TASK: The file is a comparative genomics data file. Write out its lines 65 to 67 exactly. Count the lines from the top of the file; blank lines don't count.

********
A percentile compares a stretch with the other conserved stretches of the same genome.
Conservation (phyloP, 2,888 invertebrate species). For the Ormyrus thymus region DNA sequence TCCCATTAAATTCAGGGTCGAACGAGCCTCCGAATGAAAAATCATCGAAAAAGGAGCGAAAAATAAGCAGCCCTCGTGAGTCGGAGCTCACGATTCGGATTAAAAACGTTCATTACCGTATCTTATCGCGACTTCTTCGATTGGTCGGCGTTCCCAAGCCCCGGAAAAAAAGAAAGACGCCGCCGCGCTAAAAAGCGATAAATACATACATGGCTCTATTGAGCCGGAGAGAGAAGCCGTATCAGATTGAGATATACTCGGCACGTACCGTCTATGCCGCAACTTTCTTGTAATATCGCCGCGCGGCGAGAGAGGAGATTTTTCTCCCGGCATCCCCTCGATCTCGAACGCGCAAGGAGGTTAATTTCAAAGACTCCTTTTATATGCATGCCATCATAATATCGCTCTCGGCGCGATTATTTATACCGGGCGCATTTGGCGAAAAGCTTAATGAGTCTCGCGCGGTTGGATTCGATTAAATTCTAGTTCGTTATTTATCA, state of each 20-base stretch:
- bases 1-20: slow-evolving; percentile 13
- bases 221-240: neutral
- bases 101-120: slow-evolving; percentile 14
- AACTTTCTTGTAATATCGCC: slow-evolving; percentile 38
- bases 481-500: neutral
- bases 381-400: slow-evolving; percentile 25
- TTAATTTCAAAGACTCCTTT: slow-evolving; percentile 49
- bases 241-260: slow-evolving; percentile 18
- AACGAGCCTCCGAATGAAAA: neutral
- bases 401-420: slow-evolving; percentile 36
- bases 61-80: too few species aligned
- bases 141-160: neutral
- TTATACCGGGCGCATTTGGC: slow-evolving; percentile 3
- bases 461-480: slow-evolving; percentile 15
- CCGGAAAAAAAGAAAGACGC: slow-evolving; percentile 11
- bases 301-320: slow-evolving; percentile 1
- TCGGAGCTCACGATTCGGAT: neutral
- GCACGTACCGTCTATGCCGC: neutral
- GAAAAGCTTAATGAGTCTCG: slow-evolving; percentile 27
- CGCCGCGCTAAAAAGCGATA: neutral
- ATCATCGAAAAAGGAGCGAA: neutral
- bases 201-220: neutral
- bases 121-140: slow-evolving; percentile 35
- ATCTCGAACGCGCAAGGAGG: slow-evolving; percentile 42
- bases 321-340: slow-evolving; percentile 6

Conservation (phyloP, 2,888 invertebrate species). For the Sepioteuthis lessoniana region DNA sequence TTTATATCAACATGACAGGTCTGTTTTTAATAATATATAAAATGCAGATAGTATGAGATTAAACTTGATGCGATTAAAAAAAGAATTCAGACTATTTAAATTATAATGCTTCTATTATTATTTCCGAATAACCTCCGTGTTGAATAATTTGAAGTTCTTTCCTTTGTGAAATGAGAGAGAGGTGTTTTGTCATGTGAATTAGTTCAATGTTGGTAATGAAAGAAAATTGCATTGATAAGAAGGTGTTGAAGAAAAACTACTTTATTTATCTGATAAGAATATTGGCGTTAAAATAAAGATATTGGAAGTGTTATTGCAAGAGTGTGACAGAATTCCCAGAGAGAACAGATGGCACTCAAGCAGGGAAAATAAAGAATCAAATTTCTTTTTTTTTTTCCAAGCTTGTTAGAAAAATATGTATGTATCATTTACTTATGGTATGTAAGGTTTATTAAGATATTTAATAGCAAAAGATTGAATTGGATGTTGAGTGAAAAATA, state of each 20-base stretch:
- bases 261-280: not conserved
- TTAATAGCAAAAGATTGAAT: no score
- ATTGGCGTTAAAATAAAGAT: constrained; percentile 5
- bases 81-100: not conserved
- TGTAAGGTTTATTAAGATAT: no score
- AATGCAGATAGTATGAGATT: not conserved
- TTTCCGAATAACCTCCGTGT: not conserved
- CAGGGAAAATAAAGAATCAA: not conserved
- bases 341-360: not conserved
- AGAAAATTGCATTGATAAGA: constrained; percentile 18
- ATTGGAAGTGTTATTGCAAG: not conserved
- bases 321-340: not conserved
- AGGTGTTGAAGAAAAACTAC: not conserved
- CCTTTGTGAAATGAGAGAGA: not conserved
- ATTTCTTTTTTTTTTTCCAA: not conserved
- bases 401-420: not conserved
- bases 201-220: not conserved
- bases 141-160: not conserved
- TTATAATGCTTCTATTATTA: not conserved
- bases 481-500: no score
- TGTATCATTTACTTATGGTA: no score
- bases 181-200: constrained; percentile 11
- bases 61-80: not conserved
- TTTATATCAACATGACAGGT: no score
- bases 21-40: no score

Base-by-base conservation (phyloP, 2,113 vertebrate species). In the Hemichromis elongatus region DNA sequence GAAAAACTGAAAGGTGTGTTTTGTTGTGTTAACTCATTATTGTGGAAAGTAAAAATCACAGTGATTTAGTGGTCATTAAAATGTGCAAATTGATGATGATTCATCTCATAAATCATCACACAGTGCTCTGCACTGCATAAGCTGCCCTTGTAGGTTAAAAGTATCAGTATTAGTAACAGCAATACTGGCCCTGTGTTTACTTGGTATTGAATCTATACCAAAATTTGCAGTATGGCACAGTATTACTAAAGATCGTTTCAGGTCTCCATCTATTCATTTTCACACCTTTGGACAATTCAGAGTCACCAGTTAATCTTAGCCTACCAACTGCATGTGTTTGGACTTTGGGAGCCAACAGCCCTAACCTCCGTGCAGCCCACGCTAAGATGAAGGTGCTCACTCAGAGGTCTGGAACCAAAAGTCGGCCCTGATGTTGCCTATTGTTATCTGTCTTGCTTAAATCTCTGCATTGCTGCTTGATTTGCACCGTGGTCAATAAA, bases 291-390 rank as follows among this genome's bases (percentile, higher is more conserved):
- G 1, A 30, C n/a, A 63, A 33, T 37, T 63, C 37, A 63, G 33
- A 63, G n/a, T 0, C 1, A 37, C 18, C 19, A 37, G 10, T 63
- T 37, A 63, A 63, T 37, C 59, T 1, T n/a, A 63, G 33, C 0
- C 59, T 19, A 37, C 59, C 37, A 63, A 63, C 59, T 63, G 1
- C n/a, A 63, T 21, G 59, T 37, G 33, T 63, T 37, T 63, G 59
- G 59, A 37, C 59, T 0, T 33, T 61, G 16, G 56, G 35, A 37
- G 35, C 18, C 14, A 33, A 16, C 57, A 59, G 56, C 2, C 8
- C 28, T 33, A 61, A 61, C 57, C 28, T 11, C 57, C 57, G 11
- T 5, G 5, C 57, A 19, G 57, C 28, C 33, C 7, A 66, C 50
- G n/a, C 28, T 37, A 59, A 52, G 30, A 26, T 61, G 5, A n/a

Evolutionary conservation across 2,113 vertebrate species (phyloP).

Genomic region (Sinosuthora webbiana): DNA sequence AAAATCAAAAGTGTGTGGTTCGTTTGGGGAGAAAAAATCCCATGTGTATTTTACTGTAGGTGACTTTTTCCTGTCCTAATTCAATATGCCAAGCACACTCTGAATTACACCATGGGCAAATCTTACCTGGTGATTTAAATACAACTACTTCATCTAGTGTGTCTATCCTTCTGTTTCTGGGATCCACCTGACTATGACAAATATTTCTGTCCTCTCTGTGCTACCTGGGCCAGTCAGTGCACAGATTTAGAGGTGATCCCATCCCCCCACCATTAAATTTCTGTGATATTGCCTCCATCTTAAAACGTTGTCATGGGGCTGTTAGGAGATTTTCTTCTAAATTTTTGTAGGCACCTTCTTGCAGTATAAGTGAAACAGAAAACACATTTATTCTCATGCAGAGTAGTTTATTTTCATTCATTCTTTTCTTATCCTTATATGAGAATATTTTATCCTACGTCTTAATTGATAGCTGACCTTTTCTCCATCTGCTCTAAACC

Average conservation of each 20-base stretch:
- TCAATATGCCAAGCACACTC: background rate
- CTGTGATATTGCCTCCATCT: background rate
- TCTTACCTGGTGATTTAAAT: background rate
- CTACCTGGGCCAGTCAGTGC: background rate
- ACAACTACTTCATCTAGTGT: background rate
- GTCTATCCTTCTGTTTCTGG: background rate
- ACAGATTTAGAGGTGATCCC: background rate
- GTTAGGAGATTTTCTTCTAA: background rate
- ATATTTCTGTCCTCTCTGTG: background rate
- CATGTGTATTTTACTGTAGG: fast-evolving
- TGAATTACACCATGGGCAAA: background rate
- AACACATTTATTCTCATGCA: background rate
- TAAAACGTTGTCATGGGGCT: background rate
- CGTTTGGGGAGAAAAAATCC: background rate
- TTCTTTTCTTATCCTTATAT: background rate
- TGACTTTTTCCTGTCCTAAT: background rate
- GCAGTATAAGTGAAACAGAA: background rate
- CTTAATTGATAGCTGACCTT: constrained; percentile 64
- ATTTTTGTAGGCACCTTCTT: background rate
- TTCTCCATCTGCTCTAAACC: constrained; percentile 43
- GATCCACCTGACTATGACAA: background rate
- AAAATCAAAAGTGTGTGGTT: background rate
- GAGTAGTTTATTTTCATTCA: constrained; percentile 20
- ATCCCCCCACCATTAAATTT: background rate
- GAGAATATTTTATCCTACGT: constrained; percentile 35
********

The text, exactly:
Evolutionary conservation across 2,113 vertebrate species (phyloP).

Genomic region (Sinosuthora webbiana): DNA sequence AAAATCAAAAGTGTGTGGTTCGTTTGGGGAGAAAAAATCCCATGTGTATTTTACTGTAGGTGACTTTTTCCTGTCCTAATTCAATATGCCAAGCACACTCTGAATTACACCATGGGCAAATCTTACCTGGTGATTTAAATACAACTACTTCATCTAGTGTGTCTATCCTTCTGTTTCTGGGATCCACCTGACTATGACAAATATTTCTGTCCTCTCTGTGCTACCTGGGCCAGTCAGTGCACAGATTTAGAGGTGATCCCATCCCCCCACCATTAAATTTCTGTGATATTGCCTCCATCTTAAAACGTTGTCATGGGGCTGTTAGGAGATTTTCTTCTAAATTTTTGTAGGCACCTTCTTGCAGTATAAGTGAAACAGAAAACACATTTATTCTCATGCAGAGTAGTTTATTTTCATTCATTCTTTTCTTATCCTTATATGAGAATATTTTATCCTACGTCTTAATTGATAGCTGACCTTTTCTCCATCTGCTCTAAACC

Average conservation of each 20-base stretch: